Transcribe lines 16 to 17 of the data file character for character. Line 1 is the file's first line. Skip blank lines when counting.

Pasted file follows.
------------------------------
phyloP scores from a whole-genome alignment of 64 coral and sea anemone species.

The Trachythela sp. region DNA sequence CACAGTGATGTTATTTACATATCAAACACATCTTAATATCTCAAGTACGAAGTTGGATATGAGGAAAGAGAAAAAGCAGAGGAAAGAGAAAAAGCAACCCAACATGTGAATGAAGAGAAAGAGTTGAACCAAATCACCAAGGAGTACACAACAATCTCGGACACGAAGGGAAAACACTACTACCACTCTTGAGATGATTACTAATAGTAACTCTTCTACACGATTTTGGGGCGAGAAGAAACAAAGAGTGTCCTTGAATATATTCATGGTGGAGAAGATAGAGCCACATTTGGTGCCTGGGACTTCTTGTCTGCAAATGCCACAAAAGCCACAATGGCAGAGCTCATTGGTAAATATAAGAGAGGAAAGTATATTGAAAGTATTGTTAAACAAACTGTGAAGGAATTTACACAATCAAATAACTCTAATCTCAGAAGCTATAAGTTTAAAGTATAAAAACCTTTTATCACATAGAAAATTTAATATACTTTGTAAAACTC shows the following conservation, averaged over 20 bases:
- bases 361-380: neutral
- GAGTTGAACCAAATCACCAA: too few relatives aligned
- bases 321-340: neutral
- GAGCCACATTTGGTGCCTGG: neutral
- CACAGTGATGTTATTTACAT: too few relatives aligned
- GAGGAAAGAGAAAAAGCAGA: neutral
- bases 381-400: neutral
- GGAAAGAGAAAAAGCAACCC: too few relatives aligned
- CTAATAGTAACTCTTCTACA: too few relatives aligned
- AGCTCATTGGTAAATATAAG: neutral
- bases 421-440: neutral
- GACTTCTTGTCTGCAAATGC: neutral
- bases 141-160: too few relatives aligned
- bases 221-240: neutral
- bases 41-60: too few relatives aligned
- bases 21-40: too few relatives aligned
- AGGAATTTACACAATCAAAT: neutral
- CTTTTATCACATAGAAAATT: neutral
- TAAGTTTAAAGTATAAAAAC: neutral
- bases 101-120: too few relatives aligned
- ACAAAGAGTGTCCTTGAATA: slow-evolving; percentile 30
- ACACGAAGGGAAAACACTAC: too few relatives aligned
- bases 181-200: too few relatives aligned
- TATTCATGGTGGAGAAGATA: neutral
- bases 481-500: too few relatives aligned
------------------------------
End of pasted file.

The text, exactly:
- bases 221-240: neutral
- bases 41-60: too few relatives aligned